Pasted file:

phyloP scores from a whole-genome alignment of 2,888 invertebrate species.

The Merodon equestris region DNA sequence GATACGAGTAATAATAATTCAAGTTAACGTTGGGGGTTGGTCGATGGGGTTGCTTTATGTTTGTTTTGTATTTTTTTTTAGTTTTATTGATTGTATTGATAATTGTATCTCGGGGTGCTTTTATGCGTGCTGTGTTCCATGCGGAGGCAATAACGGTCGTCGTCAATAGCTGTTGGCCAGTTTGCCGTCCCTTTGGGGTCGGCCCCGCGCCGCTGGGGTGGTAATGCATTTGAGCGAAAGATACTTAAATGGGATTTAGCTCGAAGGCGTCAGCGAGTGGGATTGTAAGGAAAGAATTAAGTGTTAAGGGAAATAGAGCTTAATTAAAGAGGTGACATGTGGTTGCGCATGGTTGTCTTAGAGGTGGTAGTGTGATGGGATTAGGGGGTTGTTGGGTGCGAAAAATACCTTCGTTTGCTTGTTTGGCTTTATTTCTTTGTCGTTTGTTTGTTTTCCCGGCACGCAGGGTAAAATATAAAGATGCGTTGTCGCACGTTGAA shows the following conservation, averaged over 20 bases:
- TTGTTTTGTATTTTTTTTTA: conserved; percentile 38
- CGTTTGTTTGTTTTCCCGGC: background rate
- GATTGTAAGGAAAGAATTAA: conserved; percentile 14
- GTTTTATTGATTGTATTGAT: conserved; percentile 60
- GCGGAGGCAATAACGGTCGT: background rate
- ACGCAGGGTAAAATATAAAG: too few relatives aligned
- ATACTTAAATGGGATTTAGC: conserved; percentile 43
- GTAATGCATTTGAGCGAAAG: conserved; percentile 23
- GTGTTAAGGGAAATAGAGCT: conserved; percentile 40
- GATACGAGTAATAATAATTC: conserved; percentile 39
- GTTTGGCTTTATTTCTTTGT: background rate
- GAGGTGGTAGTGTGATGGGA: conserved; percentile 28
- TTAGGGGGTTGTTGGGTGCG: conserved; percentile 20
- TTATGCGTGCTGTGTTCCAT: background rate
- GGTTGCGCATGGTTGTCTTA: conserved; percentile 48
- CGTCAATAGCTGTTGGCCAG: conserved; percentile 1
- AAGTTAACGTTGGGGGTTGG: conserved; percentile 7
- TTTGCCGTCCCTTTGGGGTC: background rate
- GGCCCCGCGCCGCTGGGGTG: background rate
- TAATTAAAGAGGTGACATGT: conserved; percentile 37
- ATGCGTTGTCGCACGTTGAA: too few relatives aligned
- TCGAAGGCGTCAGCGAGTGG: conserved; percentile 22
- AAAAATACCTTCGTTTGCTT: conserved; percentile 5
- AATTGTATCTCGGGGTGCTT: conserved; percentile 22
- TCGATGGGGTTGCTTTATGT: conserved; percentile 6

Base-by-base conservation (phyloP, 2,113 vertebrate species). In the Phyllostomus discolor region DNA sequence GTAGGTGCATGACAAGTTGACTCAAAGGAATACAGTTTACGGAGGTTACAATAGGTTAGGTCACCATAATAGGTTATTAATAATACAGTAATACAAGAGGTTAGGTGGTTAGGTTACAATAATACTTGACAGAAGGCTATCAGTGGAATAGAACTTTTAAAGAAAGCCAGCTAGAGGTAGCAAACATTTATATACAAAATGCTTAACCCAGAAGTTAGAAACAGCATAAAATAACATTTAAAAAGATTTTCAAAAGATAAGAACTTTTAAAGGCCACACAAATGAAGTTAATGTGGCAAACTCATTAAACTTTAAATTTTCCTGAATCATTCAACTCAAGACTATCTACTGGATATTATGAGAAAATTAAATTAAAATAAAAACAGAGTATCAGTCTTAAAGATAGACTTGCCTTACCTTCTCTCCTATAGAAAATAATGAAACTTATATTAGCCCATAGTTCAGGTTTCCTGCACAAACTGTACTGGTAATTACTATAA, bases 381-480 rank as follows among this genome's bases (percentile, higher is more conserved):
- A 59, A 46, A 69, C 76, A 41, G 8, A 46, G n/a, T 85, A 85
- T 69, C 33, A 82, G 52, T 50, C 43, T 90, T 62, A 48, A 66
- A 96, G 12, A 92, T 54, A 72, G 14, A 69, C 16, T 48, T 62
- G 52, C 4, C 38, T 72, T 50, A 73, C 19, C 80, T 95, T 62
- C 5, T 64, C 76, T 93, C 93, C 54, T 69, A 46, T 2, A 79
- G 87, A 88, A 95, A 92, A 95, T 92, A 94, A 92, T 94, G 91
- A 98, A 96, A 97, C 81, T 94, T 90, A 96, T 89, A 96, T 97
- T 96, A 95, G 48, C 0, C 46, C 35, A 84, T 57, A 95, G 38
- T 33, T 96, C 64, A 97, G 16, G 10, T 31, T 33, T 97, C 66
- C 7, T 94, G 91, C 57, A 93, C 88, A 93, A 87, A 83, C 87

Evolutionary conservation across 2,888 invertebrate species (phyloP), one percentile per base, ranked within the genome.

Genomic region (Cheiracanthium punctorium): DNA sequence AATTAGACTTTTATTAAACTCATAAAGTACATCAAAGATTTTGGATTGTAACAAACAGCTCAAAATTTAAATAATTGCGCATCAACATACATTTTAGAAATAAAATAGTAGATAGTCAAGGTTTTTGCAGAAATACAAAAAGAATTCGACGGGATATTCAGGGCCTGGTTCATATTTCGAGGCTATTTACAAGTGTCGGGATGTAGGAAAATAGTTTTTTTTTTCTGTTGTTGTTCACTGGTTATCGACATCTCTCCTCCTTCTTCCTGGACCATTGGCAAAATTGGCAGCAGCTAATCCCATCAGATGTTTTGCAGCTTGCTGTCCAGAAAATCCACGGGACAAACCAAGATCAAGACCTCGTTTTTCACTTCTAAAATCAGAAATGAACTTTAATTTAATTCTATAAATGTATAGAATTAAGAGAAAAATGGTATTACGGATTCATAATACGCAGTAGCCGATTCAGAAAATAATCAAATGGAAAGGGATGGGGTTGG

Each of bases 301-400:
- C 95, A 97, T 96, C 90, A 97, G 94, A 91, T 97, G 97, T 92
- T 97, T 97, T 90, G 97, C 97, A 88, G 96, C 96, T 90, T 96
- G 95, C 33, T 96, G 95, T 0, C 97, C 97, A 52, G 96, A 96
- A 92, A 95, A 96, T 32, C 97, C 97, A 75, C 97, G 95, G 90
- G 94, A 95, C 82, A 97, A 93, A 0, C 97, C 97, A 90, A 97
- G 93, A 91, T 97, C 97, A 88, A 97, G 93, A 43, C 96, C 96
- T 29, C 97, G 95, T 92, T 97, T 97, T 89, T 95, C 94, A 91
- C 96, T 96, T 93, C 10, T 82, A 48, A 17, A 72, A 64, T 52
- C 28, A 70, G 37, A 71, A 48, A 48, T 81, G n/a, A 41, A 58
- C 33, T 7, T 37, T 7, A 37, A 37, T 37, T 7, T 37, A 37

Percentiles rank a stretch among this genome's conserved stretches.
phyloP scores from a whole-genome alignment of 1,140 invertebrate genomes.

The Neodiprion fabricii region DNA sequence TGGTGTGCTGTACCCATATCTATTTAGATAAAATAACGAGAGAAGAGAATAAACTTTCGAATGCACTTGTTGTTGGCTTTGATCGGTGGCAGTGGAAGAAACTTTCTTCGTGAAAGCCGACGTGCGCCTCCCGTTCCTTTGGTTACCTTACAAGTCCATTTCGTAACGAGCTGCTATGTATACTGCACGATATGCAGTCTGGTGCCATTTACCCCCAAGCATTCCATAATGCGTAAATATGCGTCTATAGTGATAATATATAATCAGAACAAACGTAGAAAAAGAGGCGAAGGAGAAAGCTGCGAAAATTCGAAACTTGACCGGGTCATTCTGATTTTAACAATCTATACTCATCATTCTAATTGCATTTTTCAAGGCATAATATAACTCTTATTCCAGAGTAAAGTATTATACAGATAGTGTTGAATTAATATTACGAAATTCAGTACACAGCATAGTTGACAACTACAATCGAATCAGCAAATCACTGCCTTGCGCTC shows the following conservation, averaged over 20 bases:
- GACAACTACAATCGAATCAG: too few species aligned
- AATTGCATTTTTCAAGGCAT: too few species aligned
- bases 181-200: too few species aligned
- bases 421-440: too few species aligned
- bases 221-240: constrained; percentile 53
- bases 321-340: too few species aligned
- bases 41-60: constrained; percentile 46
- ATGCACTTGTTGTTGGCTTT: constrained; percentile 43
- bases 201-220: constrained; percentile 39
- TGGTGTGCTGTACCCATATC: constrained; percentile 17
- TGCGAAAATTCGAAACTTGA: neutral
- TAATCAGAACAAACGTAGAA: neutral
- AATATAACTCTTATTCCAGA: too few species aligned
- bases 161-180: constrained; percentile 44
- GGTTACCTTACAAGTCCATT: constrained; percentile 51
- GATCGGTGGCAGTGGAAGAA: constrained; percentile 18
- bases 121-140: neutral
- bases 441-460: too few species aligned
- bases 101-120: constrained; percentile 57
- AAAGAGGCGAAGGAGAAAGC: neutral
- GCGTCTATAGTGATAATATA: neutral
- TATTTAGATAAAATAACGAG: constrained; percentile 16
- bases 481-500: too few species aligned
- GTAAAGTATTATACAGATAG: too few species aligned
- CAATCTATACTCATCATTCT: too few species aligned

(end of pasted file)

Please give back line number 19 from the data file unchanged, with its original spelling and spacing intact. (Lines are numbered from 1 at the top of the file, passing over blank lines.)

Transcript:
- AAGTTAACGTTGGGGGTTGG: conserved; percentile 7